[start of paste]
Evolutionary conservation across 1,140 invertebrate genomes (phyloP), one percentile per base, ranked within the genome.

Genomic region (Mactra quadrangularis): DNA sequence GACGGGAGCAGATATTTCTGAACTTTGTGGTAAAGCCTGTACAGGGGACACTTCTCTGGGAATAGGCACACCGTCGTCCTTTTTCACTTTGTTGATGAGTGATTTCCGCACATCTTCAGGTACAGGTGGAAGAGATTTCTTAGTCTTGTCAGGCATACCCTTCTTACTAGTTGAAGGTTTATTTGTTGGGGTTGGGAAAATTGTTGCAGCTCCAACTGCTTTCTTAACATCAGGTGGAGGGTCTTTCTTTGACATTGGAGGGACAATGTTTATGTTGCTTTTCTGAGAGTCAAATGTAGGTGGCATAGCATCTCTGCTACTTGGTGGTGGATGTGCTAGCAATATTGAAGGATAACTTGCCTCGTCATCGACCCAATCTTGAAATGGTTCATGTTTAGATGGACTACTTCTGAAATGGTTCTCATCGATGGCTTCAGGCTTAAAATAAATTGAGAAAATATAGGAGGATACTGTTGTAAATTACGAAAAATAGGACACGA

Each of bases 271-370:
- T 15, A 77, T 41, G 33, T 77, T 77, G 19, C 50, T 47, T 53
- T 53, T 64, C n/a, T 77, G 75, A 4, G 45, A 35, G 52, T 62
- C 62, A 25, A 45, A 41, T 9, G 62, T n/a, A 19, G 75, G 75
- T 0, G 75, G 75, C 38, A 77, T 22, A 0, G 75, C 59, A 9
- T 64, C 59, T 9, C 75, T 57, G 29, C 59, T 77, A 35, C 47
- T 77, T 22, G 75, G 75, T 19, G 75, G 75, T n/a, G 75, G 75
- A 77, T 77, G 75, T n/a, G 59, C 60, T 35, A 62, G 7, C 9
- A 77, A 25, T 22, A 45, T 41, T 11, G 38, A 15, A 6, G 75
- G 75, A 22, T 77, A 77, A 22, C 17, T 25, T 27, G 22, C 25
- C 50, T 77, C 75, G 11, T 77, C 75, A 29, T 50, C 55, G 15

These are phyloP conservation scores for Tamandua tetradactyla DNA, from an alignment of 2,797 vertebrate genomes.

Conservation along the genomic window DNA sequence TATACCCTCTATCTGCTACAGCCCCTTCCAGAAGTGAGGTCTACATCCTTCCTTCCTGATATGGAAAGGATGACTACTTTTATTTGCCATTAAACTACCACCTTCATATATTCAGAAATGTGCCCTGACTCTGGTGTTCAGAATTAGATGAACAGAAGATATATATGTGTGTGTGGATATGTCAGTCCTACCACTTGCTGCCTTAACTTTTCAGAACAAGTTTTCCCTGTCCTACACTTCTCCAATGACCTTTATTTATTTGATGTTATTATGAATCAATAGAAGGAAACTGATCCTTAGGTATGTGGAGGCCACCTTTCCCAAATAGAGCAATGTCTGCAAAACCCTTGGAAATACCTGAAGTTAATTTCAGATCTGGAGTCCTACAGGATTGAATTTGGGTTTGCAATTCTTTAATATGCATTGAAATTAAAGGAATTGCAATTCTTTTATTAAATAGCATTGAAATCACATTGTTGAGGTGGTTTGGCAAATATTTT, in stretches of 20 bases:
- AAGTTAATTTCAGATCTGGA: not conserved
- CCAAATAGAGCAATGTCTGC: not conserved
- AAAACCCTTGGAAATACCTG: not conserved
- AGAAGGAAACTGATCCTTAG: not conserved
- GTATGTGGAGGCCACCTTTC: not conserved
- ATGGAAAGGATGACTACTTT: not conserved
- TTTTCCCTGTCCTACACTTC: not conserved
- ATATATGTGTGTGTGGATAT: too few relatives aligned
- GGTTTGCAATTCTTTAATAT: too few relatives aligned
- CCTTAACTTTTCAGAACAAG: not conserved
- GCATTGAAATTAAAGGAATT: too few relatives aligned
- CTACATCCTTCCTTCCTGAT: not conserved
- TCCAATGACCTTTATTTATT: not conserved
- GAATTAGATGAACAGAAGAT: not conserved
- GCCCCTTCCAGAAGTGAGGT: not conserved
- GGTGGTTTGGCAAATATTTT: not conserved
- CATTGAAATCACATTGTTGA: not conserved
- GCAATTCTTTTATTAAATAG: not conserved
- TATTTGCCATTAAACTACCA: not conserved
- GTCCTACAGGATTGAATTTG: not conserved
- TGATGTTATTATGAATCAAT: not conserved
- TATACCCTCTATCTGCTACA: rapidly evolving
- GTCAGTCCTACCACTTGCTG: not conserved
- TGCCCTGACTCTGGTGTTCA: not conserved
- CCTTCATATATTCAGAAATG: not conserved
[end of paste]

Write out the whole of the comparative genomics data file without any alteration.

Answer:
Evolutionary conservation across 1,140 invertebrate genomes (phyloP), one percentile per base, ranked within the genome.

Genomic region (Mactra quadrangularis): DNA sequence GACGGGAGCAGATATTTCTGAACTTTGTGGTAAAGCCTGTACAGGGGACACTTCTCTGGGAATAGGCACACCGTCGTCCTTTTTCACTTTGTTGATGAGTGATTTCCGCACATCTTCAGGTACAGGTGGAAGAGATTTCTTAGTCTTGTCAGGCATACCCTTCTTACTAGTTGAAGGTTTATTTGTTGGGGTTGGGAAAATTGTTGCAGCTCCAACTGCTTTCTTAACATCAGGTGGAGGGTCTTTCTTTGACATTGGAGGGACAATGTTTATGTTGCTTTTCTGAGAGTCAAATGTAGGTGGCATAGCATCTCTGCTACTTGGTGGTGGATGTGCTAGCAATATTGAAGGATAACTTGCCTCGTCATCGACCCAATCTTGAAATGGTTCATGTTTAGATGGACTACTTCTGAAATGGTTCTCATCGATGGCTTCAGGCTTAAAATAAATTGAGAAAATATAGGAGGATACTGTTGTAAATTACGAAAAATAGGACACGA

Each of bases 271-370:
- T 15, A 77, T 41, G 33, T 77, T 77, G 19, C 50, T 47, T 53
- T 53, T 64, C n/a, T 77, G 75, A 4, G 45, A 35, G 52, T 62
- C 62, A 25, A 45, A 41, T 9, G 62, T n/a, A 19, G 75, G 75
- T 0, G 75, G 75, C 38, A 77, T 22, A 0, G 75, C 59, A 9
- T 64, C 59, T 9, C 75, T 57, G 29, C 59, T 77, A 35, C 47
- T 77, T 22, G 75, G 75, T 19, G 75, G 75, T n/a, G 75, G 75
- A 77, T 77, G 75, T n/a, G 59, C 60, T 35, A 62, G 7, C 9
- A 77, A 25, T 22, A 45, T 41, T 11, G 38, A 15, A 6, G 75
- G 75, A 22, T 77, A 77, A 22, C 17, T 25, T 27, G 22, C 25
- C 50, T 77, C 75, G 11, T 77, C 75, A 29, T 50, C 55, G 15

These are phyloP conservation scores for Tamandua tetradactyla DNA, from an alignment of 2,797 vertebrate genomes.

Conservation along the genomic window DNA sequence TATACCCTCTATCTGCTACAGCCCCTTCCAGAAGTGAGGTCTACATCCTTCCTTCCTGATATGGAAAGGATGACTACTTTTATTTGCCATTAAACTACCACCTTCATATATTCAGAAATGTGCCCTGACTCTGGTGTTCAGAATTAGATGAACAGAAGATATATATGTGTGTGTGGATATGTCAGTCCTACCACTTGCTGCCTTAACTTTTCAGAACAAGTTTTCCCTGTCCTACACTTCTCCAATGACCTTTATTTATTTGATGTTATTATGAATCAATAGAAGGAAACTGATCCTTAGGTATGTGGAGGCCACCTTTCCCAAATAGAGCAATGTCTGCAAAACCCTTGGAAATACCTGAAGTTAATTTCAGATCTGGAGTCCTACAGGATTGAATTTGGGTTTGCAATTCTTTAATATGCATTGAAATTAAAGGAATTGCAATTCTTTTATTAAATAGCATTGAAATCACATTGTTGAGGTGGTTTGGCAAATATTTT, in stretches of 20 bases:
- AAGTTAATTTCAGATCTGGA: not conserved
- CCAAATAGAGCAATGTCTGC: not conserved
- AAAACCCTTGGAAATACCTG: not conserved
- AGAAGGAAACTGATCCTTAG: not conserved
- GTATGTGGAGGCCACCTTTC: not conserved
- ATGGAAAGGATGACTACTTT: not conserved
- TTTTCCCTGTCCTACACTTC: not conserved
- ATATATGTGTGTGTGGATAT: too few relatives aligned
- GGTTTGCAATTCTTTAATAT: too few relatives aligned
- CCTTAACTTTTCAGAACAAG: not conserved
- GCATTGAAATTAAAGGAATT: too few relatives aligned
- CTACATCCTTCCTTCCTGAT: not conserved
- TCCAATGACCTTTATTTATT: not conserved
- GAATTAGATGAACAGAAGAT: not conserved
- GCCCCTTCCAGAAGTGAGGT: not conserved
- GGTGGTTTGGCAAATATTTT: not conserved
- CATTGAAATCACATTGTTGA: not conserved
- GCAATTCTTTTATTAAATAG: not conserved
- TATTTGCCATTAAACTACCA: not conserved
- GTCCTACAGGATTGAATTTG: not conserved
- TGATGTTATTATGAATCAAT: not conserved
- TATACCCTCTATCTGCTACA: rapidly evolving
- GTCAGTCCTACCACTTGCTG: not conserved
- TGCCCTGACTCTGGTGTTCA: not conserved
- CCTTCATATATTCAGAAATG: not conserved